1 tsp. kosher salt, plus more to taste
¾ tsp. freshly ground black pepper, plus more to taste
2 large eggs, beaten
1 ½ cup panko crumbs
1 tsp. ground cumin

For the chutney
In a medium pot, combine the cranberries, kumquats, and sugar. Cook over medium heat, stirring frequently, until the sugar has dissolved and the cranberries have begun to pop, 7 to 10 minutes. Remove from heat.

For the citrus dressing
Heat a small skillet over medium heat and toast the cumin seeds in it until fragrant, about 1 minute. Transfer them to a medium bowl. Holding a microplane over the bowl, grate the zest of half the orange into the bowl. (My microplane is the type best suited for garlic, ginger and parmesan, not citrus zest, so I did this with my zester. And I prefer a clean jam jar to a bowl.) Then juice the orange and add the juice as well. Grate in the line zest and squeeze in the juice. Add the ground cumin, salt, and a few grinds of black pepper. Whisk in the olive oil. Set aside.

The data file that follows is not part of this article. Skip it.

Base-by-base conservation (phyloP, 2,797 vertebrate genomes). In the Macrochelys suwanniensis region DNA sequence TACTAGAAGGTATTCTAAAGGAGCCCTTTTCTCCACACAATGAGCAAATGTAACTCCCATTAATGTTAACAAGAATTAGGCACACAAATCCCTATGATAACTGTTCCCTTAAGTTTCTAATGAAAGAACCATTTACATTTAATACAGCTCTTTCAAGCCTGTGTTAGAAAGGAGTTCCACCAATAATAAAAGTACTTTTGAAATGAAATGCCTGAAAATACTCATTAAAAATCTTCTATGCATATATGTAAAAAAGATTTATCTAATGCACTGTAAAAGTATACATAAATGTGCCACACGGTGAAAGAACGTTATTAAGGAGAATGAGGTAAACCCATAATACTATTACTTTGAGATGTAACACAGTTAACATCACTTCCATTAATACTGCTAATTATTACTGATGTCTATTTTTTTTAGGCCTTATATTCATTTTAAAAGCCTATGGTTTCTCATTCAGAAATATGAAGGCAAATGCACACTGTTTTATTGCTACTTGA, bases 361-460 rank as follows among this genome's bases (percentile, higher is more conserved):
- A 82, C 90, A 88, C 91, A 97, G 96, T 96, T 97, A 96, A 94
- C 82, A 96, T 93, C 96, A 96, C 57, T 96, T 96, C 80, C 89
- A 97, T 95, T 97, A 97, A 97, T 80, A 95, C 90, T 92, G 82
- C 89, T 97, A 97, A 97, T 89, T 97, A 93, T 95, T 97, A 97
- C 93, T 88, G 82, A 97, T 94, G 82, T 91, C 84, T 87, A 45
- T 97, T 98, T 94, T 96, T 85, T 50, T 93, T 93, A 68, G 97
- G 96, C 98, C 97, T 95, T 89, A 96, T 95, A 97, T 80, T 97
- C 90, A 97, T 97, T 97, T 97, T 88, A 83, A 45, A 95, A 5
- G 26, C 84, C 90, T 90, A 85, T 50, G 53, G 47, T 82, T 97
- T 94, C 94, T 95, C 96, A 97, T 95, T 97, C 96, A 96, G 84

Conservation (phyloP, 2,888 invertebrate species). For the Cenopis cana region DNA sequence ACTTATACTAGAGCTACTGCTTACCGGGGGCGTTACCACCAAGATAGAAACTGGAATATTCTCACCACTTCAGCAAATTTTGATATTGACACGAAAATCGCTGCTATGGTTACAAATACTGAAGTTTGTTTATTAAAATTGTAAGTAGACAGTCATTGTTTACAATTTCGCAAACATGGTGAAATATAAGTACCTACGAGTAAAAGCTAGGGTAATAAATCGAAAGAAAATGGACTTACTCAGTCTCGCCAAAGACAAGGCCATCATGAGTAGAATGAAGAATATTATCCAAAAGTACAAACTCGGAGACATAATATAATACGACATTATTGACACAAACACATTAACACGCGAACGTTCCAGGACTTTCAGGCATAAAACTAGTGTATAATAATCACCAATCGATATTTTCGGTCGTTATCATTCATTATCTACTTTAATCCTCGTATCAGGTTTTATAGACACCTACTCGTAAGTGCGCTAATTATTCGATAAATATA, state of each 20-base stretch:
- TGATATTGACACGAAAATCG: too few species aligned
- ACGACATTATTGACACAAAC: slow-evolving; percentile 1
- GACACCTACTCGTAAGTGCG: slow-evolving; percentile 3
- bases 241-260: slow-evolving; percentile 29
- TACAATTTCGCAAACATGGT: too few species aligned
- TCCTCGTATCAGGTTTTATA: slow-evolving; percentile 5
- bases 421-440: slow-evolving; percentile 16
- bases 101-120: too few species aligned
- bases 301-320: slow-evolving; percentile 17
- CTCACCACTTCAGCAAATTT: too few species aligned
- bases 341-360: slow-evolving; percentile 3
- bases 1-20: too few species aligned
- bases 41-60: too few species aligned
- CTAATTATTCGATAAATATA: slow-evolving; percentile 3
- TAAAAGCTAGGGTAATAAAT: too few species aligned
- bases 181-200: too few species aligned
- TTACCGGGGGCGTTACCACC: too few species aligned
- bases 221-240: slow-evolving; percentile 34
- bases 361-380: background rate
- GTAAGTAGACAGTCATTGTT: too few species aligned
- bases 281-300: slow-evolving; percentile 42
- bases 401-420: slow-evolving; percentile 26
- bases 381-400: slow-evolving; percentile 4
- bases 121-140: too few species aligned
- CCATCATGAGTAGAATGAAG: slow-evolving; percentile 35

For the chicken
Pat the chicken cutlets dry. Place the flour in a wide shallow bowl and season it with ¼ tsp. each of the salt and pepper. Place the eggs in another wide shallow bowl and season them with ¼ tsp. each of the salt and pepper. Place the panko in a third wide shallow bowl and season it with the ground cumin, remaining ½ tsp. salt and remaining ¼ tsp. pepper.

Season the chicken cutlets lightly with salt and pepper. Dip each cutlet first in the flour, then in the eggs, and then in the panko, turning them in each mixture to make sure they are well coated.

Heat about ¼” oil in your largest skillet over medium-high heat. Add chicken cutlets (in batches, if necessary) and fry until they are deep golden brown and cooked through, 3 to 5 minutes, turning once. Transfer the cutlets to paper-towel-lined plates to drain; season them lightly with salt while they are still hot. Serve the cutlets topped with the chutney and drizzled with the citrus dressing.

Wednesday, March 20, 2019